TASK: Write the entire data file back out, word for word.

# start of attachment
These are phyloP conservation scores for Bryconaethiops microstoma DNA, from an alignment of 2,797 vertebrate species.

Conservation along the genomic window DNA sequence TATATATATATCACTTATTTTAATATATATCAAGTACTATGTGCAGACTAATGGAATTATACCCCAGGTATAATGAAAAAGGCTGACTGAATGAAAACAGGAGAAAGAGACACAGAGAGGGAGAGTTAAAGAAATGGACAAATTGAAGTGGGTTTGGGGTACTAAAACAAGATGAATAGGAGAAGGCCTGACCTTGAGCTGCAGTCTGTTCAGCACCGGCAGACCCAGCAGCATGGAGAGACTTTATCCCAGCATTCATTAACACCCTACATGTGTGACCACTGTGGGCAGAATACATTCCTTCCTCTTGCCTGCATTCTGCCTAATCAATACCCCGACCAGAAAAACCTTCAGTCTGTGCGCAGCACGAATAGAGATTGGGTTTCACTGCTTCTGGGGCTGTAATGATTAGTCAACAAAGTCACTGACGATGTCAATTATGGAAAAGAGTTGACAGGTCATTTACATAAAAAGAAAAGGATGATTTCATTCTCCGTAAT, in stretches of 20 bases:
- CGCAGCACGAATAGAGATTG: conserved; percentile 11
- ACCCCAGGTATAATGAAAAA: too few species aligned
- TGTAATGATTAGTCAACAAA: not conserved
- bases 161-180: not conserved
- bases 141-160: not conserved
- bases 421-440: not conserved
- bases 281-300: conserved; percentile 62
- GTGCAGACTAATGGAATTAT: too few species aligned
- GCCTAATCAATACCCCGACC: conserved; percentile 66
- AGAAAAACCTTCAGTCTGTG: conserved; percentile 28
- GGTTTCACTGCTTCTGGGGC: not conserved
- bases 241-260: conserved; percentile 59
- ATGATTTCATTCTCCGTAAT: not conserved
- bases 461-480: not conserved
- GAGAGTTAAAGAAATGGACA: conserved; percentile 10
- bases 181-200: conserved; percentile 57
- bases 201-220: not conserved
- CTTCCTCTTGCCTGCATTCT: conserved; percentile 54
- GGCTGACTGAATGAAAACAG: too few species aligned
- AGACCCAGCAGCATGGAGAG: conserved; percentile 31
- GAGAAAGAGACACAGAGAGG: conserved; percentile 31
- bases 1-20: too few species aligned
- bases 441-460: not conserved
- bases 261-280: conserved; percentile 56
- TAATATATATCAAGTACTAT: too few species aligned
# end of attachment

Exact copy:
These are phyloP conservation scores for Bryconaethiops microstoma DNA, from an alignment of 2,797 vertebrate species.

Conservation along the genomic window DNA sequence TATATATATATCACTTATTTTAATATATATCAAGTACTATGTGCAGACTAATGGAATTATACCCCAGGTATAATGAAAAAGGCTGACTGAATGAAAACAGGAGAAAGAGACACAGAGAGGGAGAGTTAAAGAAATGGACAAATTGAAGTGGGTTTGGGGTACTAAAACAAGATGAATAGGAGAAGGCCTGACCTTGAGCTGCAGTCTGTTCAGCACCGGCAGACCCAGCAGCATGGAGAGACTTTATCCCAGCATTCATTAACACCCTACATGTGTGACCACTGTGGGCAGAATACATTCCTTCCTCTTGCCTGCATTCTGCCTAATCAATACCCCGACCAGAAAAACCTTCAGTCTGTGCGCAGCACGAATAGAGATTGGGTTTCACTGCTTCTGGGGCTGTAATGATTAGTCAACAAAGTCACTGACGATGTCAATTATGGAAAAGAGTTGACAGGTCATTTACATAAAAAGAAAAGGATGATTTCATTCTCCGTAAT, in stretches of 20 bases:
- CGCAGCACGAATAGAGATTG: conserved; percentile 11
- ACCCCAGGTATAATGAAAAA: too few species aligned
- TGTAATGATTAGTCAACAAA: not conserved
- bases 161-180: not conserved
- bases 141-160: not conserved
- bases 421-440: not conserved
- bases 281-300: conserved; percentile 62
- GTGCAGACTAATGGAATTAT: too few species aligned
- GCCTAATCAATACCCCGACC: conserved; percentile 66
- AGAAAAACCTTCAGTCTGTG: conserved; percentile 28
- GGTTTCACTGCTTCTGGGGC: not conserved
- bases 241-260: conserved; percentile 59
- ATGATTTCATTCTCCGTAAT: not conserved
- bases 461-480: not conserved
- GAGAGTTAAAGAAATGGACA: conserved; percentile 10
- bases 181-200: conserved; percentile 57
- bases 201-220: not conserved
- CTTCCTCTTGCCTGCATTCT: conserved; percentile 54
- GGCTGACTGAATGAAAACAG: too few species aligned
- AGACCCAGCAGCATGGAGAG: conserved; percentile 31
- GAGAAAGAGACACAGAGAGG: conserved; percentile 31
- bases 1-20: too few species aligned
- bases 441-460: not conserved
- bases 261-280: conserved; percentile 56
- TAATATATATCAAGTACTAT: too few species aligned